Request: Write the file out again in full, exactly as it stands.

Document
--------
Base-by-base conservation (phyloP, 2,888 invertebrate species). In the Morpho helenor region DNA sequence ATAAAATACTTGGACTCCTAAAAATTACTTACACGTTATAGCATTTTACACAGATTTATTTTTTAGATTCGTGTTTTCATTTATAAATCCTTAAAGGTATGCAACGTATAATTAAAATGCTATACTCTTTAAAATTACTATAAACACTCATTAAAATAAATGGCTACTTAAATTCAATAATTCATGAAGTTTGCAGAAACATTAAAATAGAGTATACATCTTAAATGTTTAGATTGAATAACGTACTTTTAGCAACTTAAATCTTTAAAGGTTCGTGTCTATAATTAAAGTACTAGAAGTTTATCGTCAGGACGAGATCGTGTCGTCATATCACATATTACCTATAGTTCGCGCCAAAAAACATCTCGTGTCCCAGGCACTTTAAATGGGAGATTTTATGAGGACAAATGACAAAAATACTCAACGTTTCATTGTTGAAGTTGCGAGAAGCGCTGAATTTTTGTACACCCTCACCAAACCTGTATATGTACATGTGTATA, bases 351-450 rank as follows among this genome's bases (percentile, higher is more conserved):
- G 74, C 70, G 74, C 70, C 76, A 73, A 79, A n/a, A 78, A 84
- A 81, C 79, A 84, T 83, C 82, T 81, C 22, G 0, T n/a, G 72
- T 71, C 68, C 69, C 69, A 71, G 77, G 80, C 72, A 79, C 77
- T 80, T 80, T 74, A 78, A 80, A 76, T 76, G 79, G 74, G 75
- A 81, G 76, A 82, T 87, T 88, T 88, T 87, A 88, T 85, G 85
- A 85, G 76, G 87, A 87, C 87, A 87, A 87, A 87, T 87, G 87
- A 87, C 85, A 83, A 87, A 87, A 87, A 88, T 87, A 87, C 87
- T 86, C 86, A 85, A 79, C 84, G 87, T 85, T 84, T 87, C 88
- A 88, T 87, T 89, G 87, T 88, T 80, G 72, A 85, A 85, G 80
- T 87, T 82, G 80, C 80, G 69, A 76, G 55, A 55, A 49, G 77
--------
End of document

Base-by-base conservation (phyloP, 2,888 invertebrate species). In the Morpho helenor region DNA sequence ATAAAATACTTGGACTCCTAAAAATTACTTACACGTTATAGCATTTTACACAGATTTATTTTTTAGATTCGTGTTTTCATTTATAAATCCTTAAAGGTATGCAACGTATAATTAAAATGCTATACTCTTTAAAATTACTATAAACACTCATTAAAATAAATGGCTACTTAAATTCAATAATTCATGAAGTTTGCAGAAACATTAAAATAGAGTATACATCTTAAATGTTTAGATTGAATAACGTACTTTTAGCAACTTAAATCTTTAAAGGTTCGTGTCTATAATTAAAGTACTAGAAGTTTATCGTCAGGACGAGATCGTGTCGTCATATCACATATTACCTATAGTTCGCGCCAAAAAACATCTCGTGTCCCAGGCACTTTAAATGGGAGATTTTATGAGGACAAATGACAAAAATACTCAACGTTTCATTGTTGAAGTTGCGAGAAGCGCTGAATTTTTGTACACCCTCACCAAACCTGTATATGTACATGTGTATA, bases 351-450 rank as follows among this genome's bases (percentile, higher is more conserved):
- G 74, C 70, G 74, C 70, C 76, A 73, A 79, A n/a, A 78, A 84
- A 81, C 79, A 84, T 83, C 82, T 81, C 22, G 0, T n/a, G 72
- T 71, C 68, C 69, C 69, A 71, G 77, G 80, C 72, A 79, C 77
- T 80, T 80, T 74, A 78, A 80, A 76, T 76, G 79, G 74, G 75
- A 81, G 76, A 82, T 87, T 88, T 88, T 87, A 88, T 85, G 85
- A 85, G 76, G 87, A 87, C 87, A 87, A 87, A 87, T 87, G 87
- A 87, C 85, A 83, A 87, A 87, A 87, A 88, T 87, A 87, C 87
- T 86, C 86, A 85, A 79, C 84, G 87, T 85, T 84, T 87, C 88
- A 88, T 87, T 89, G 87, T 88, T 80, G 72, A 85, A 85, G 80
- T 87, T 82, G 80, C 80, G 69, A 76, G 55, A 55, A 49, G 77